4 strategies to deal with competing requests for time off work
Biz & Co

4 strategies to deal with competing requests for time off work

Managing your staff’s leave requests can be a nightmare, particularly when several people want to be off work at the same time. Whether it’s the Glastonbury weekend or the summer holiday season, one look at your employee scheduler software will tell you the dreaded news: you will have to make some hard and unpopular decisions to protect your operational needs.

But how do you get around the tricky situation of approving one leave request but refusing another? The last thing you want is friction between you and a disgruntled employee, or animosity between staff members that might manifest in poor productivity or customer service.

The only way to defuse any issues before they can arise is to have a simple and transparent company policy in place that defines exactly how overlapping leave requests will be dealt with. That way, everyone is clear about why one person’s holiday leave got approved while a colleague’s request for the same day/week was turned down.

The policy you establish for your company is likely to be different to that of other companies – after all, every business has specific needs, peak trading times and different operational requirements.

Here are 4 popular strategies to deal with overlapping requests for time off.

1. ‘First Come First Served’ policy

Introducing a first come, first served policy is an obvious starting point. The concept of having to wait one’s turn, and potentially missing out if other people got there first, is universally accepted in all areas of daily life. From the bus queue to booking theatre tickets or buying the latest iPhone, availability is always on a first come first served basis.

The downside of this policy is that employees who don’t plan their holidays far ahead may feel resentful of those who do, while new employees are at a disadvantage. A rota system, whereby a staff member whose request is refused is given priority for the next request, may go some way to address this.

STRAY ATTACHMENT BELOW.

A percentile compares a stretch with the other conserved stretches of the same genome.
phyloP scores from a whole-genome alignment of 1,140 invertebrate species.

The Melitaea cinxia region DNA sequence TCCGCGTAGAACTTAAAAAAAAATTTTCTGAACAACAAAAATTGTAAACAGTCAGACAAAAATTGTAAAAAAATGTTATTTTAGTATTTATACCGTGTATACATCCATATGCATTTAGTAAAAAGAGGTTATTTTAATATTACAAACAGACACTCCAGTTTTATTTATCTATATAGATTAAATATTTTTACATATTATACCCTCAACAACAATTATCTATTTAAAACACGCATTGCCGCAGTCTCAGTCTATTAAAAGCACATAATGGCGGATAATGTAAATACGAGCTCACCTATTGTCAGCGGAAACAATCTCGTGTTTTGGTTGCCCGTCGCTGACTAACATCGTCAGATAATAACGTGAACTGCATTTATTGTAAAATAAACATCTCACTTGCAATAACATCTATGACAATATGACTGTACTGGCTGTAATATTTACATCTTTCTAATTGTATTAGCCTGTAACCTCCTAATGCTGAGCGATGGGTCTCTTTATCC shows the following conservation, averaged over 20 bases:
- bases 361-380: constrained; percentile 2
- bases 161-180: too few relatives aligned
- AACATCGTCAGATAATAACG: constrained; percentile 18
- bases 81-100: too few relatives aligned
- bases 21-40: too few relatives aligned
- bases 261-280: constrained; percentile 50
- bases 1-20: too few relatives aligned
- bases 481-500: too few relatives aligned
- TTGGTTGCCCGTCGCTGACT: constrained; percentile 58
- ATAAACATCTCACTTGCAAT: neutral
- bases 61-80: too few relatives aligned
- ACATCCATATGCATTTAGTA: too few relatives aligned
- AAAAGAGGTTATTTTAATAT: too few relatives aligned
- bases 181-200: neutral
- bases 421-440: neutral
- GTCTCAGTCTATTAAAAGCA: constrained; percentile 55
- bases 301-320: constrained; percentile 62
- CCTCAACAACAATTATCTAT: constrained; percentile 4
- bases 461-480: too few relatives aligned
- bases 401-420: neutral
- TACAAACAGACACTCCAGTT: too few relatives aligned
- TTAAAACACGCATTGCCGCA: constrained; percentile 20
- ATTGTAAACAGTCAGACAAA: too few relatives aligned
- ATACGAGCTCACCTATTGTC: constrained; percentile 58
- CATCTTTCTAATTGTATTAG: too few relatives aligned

First come, first served may not be a sufficient criteria for decision making – other factors may come into play to determine whether time off work should be given.

2. Reason for wanting time off work

Sometimes, there is a convincing reason why Employee B should be given time off even though Employee A asked first. Family emergencies, official appointments and or other urgent unforeseen circumstances are a case in point. In this case, First Come First Served could reasonably be overridden.

Outside of compelling circumstances, giving preferential treatment to one staff member’s leave request over another may be difficult, since it involves a value judgement on the part of the management. Who is to say that a trip to Disneyland is more worthy of time off than a week in Tuscany? While the reason for requesting absence from work should always be taken into account, do whatever you can to avoid being accused of favouritism.

3. Seniority rules

A variation on the ‘first come first served’ theme, this policy will essentially allow a more senior member of staff to ‘pull rank’, requesting that his leave be approved in preference to the less senior employee. While there’s no reason why this can’t work with everyone’s cooperation, there is a slight danger of encouraging an ‘us’ and ‘them’ culture.

To alleviate any concerns, it is advisable to make employees aware that a seniority based policy will not operate solely on its own merit, but will only ever be taken into account as part of other business considerations.

4. Managerial Discretion

Sometimes, the best person to decide who should be allowed to go on holiday and who should stay is the line manager. Armed with management information about the resources needed for a smooth operation, you know if it is a good idea for two staff members to be off work at the same time. If you can only spare one employee, use your managerial discretion as a basis for your decision.

It is likely that you will have a good insight into the personal needs and abilities of each staff member and can take these into account when deciding whose request to approve. To avoid accusations of favouritism, however, do make sure that your reasons are full transparent to all concerned.